May 12th, 2002, 09:21 AM
Freedom of Speech
May 12, 2002
The Constitution Does Not Protect Spamming
By ADAM COHEN
There's a new television commercial that pulls viewers in with a flurry of poignant phrases: "I love you" . . . "I felt the baby move" . . . "It's benign." The voice-over is a salute to free speech. "All words are created equal," it says. "The power to use them is our right as humans." Has the First Amendment gone out and gotten itself an advertising strategy? Not quite. The ad is for a phone company. The freedom it celebrates is in a calling plan that says "local and long distance calls are unlimited." Not exactly what James Madison had in mind when he gave the First Amendment top billing in the Bill of Rights.
Conflating the right to call for the overthrow of tyranny with the right to call at bargain rates seems harmless enough. But it is emblematic of a troubling trend in constitutional law: the erasing of the line between commercial and noncommercial speech. A campaign is under way, led primarily by conservatives like Supreme Court Justice Clarence Thomas, to make advertising the equal of political advocacy. If it succeeds, which a Supreme Court decision last month seems to make more likely, it could become more difficult for the government to protect people from being harmed, in small ways and large, by corporations.
Commercial speech was once given no First Amendment protection at all. In 1942, the owner of a former Navy submarine docked in the East River was told that he could not hand out fliers advertising his boat as a tourist attraction because they littered the streets. He sued, citing his free speech rights, and the Supreme Court threw out the case, saying the Constitution does not protect "purely commercial advertising."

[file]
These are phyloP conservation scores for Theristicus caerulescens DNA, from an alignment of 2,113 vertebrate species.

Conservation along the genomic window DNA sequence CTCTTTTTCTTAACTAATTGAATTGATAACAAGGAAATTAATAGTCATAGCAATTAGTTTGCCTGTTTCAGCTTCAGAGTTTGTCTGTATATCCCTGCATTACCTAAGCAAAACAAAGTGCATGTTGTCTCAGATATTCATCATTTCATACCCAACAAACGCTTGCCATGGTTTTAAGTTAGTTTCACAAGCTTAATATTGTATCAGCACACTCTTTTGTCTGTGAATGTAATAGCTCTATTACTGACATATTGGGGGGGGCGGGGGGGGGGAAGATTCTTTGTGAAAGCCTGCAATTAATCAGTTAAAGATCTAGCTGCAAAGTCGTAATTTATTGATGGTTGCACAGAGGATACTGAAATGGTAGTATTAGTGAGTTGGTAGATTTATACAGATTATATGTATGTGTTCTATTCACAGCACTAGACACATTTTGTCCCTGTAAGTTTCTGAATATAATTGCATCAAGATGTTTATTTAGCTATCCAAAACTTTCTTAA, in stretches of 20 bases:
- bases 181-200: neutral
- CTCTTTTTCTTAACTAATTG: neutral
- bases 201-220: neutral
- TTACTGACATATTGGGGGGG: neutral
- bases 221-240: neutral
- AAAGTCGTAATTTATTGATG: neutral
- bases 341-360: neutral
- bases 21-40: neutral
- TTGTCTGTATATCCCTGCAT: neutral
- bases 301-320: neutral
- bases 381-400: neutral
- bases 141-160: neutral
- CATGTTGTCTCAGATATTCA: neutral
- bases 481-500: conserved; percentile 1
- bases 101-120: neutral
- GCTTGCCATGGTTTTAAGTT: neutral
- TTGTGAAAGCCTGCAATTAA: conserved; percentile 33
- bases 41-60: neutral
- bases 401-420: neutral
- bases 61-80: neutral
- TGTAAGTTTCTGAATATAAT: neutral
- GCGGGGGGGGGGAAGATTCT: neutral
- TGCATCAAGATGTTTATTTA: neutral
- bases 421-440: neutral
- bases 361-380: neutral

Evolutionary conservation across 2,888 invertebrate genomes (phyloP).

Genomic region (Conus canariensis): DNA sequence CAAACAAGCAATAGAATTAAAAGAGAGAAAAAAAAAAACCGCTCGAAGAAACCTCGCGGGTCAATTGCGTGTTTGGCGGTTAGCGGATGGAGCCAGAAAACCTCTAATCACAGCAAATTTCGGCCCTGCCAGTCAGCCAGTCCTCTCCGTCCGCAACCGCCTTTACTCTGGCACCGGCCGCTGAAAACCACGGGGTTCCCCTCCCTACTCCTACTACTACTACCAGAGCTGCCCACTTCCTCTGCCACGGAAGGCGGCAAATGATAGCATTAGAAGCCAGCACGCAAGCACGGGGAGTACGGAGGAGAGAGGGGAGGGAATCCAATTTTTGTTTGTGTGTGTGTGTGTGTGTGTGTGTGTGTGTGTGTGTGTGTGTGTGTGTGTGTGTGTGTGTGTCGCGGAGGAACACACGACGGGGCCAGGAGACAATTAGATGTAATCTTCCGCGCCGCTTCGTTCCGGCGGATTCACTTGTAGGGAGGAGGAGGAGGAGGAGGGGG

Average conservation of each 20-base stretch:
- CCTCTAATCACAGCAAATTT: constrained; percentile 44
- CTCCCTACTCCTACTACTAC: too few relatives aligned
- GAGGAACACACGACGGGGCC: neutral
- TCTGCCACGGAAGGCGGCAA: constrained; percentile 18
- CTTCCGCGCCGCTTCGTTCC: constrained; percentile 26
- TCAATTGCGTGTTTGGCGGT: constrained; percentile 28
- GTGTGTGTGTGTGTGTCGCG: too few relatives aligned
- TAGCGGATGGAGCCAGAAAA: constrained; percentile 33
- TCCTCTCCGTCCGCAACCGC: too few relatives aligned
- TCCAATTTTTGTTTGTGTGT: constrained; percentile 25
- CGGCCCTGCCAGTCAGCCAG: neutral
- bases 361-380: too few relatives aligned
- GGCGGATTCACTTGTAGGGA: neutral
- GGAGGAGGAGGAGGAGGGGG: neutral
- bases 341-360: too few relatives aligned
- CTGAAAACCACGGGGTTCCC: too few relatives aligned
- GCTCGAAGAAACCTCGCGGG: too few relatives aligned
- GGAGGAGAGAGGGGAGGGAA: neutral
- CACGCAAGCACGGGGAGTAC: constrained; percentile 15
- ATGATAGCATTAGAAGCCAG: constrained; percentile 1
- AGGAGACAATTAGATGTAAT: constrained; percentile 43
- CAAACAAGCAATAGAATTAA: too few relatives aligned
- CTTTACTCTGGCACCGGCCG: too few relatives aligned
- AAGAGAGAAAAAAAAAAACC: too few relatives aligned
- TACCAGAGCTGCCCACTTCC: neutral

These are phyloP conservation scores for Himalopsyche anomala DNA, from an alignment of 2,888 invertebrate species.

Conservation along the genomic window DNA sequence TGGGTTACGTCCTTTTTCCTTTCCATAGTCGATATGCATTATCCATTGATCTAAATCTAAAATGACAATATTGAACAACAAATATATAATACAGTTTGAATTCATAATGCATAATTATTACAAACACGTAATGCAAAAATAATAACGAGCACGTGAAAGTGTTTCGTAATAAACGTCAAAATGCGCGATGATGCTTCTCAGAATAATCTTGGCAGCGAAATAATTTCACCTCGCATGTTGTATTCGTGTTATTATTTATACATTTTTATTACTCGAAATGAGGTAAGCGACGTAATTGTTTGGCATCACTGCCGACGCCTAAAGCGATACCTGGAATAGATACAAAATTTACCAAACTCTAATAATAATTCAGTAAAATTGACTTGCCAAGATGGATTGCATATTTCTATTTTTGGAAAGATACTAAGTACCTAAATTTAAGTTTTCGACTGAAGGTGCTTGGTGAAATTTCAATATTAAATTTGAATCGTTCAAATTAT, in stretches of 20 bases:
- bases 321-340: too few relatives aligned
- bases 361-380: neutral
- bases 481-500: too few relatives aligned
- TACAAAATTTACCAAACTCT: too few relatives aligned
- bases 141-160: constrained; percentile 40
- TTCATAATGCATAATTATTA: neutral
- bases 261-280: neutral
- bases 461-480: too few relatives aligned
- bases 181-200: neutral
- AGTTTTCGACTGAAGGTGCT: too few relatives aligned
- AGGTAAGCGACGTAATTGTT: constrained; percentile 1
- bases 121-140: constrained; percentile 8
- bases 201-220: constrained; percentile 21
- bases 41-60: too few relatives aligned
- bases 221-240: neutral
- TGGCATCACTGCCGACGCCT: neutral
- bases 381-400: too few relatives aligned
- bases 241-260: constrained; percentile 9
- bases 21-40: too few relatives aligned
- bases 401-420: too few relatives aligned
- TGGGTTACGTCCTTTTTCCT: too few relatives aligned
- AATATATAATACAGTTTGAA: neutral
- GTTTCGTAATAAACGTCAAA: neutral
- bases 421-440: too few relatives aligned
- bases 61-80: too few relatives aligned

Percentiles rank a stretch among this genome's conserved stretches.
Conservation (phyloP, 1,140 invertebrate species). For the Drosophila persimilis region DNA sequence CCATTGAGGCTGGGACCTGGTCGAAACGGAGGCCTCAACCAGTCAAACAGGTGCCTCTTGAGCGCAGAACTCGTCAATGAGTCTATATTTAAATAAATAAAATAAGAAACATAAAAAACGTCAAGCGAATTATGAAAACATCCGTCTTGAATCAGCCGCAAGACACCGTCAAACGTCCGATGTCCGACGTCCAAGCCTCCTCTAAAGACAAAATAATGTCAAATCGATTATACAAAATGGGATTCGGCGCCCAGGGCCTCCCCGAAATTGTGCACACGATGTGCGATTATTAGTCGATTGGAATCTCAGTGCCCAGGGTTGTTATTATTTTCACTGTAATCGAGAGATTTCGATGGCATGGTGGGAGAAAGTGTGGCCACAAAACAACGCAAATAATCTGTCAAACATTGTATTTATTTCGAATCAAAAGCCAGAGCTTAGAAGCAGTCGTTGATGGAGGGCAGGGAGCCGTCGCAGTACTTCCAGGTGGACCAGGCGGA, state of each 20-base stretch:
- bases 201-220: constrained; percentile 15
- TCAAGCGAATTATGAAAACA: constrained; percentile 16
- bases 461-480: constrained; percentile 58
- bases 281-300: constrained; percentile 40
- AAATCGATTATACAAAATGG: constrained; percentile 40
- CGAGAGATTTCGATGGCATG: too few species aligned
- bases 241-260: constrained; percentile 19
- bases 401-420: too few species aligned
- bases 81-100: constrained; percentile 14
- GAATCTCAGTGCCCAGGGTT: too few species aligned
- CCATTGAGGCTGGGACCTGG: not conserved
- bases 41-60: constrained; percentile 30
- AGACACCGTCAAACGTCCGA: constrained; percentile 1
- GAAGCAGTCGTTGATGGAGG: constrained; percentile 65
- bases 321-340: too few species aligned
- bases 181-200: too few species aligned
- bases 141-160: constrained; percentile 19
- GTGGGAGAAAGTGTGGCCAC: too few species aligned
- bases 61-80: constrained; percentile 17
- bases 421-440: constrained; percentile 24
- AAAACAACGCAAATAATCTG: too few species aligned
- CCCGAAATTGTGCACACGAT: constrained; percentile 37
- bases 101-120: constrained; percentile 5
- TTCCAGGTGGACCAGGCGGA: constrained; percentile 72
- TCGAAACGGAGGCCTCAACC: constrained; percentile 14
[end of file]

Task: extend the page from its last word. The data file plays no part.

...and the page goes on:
Over time, the court wisely backed away from that absolutist approach. It created a new category of commercial speech, which has been protected, but less than other speech. The court has held that the government can punish false or misleading claims about a product in a way that it cannot go after politicians or journalists for saying things that are untrue.
In commercial speech cases, courts balance the value of the speech against the government's interest in regulating it. Applying that test, the Supreme Court held that the speech rights of lawyers were not violated when a state disciplined them for misleading advertising.
Lately, however, corporations and their supporters, on the Supreme Court and off, have taken to calling the commercial speech doctrine a "contrived distinction," and they have been urging that advertising be accorded the same protection as political speech. At the same time, judges sympathetic to that point of view have been applying the current test in an increasingly aggressive manner to strike down worthy government regulations. Last month, for example, a court struck down a federal law banning junk faxes and affirmed the right of a company called American Blast Fax to continue to blast away.
If other courts push corporate free speech to this illogical limit, laws against spam e-mail may suffer the same fate, as judges elevate the right to send e-mail ads for get-rich-quick schemes and Internet pornography sites to a constitutional imperative.
More troubling, courts have been increasingly willing to overturn, on First Amendment grounds, laws aimed at protecting public health.
Last month, by a 5-to-4 vote, the Supreme Court struck down a federal law barring pharmacies from advertising "mixed to order" drugs, pharmaceuticals that have not gone through the usual safety screening. The largely conservative majority was more concerned about pharmacies' right to market these products than the government's interest in protecting the public from drugs that, as the dissenters noted, "can, for some patients, mean infection, serious side effects or even death."